HOUSTON — As the ball left George Springer’s bat and sailed deeper and deeper into right center field, the Houston Astros outfielder skipped out of the batter’s box, casually making his way to first base. It appeared that he thought he had just hit a home run in the eighth inning of Game 1 of the World Series, but the ball stopped just short of that, nearly caught by Washington Nationals right fielder Adam Eaton.
Springer didn’t start sprinting until after he touched first base, getting to second for a double but perhaps costing himself a triple. The hit scored Kyle Tucker to get Houston within one of the Nationals’ lead, but had Springer gotten to third base, José Altuve’s flyball in the next at-bat could have brought Springer home for the tying run. Washington won the game, 5-4.
Astros Manager A.J. Hinch acknowledged that Springer “got caught up in the moment of the play, in the anxiousness to see if the ball was leaving.”
“I saw a couple of things wrong with that play in that kind of perfect things aligned for ultimately, I guess, a mediocre base-running play,” Hinch said Wednesday. “It wasn't an egregious showmanship kind of pimp job, as they call it. It was a delay in reading the play correctly to where once he started running he ran into Tucker who was coming back to tag up because Eaton looked like he was camped underneath the ball.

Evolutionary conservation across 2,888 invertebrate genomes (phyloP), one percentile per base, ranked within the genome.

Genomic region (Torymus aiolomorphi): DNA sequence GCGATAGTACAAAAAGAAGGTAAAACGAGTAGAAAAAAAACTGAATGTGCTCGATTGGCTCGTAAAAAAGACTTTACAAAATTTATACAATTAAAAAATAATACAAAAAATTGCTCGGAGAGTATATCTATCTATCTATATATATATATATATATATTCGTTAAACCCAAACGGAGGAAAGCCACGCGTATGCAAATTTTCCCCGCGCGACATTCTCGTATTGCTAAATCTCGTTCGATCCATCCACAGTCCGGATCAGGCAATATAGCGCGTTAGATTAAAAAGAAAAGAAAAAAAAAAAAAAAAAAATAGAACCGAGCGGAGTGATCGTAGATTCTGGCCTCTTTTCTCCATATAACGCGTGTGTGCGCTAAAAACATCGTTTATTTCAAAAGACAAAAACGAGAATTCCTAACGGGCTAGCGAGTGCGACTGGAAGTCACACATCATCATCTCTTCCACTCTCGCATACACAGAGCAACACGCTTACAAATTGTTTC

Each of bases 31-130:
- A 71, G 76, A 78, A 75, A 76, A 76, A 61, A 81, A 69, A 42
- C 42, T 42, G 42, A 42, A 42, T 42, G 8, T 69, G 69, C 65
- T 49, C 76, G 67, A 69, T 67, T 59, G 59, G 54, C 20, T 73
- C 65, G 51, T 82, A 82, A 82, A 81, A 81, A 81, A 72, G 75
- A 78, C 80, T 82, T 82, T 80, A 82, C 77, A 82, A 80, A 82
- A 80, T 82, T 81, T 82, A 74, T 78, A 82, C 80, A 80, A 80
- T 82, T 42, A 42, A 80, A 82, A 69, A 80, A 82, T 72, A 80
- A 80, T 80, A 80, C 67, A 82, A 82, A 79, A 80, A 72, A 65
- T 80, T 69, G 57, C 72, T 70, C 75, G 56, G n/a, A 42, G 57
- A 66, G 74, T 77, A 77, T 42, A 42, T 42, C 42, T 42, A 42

“So the collision course of making a decision — George didn't give himself the longest chance to make it. He had to make a snap decision based on where he was at the time in which the play had matured and the ball had gone off the wall. Tucker, on the other hand, was trying to make an aggressive play by making sure if Eaton had caught the ball that he was going to advance to third base and kind of steal an extra 90 feet.”
Outside of the blunder, Springer was Houston’s best source of offense against Washington in Game 1, going 2 for 3 with two RBI and two runs. After both Hinch and Springer were asked about the play by reporters after the game, Springer called Hinch to explain.
“This guy cares,” Hinch said. “He didn't want to be perceived or looked upon as missing an opportunity to advance. And as I told him … I don't know if that flyball to right field with Eaton's arm allows him to score. There's so much context and what-ifs. In this sport we always assume that the other way of doing things would have worked out perfectly. And as we know, that's not the case.
“But I wanted to encourage him to interpret the play the right way. But at the same time, to kick and scream and yell at him for something that I felt like was an honest mistake, I guess, was important for me so he could sleep at night.”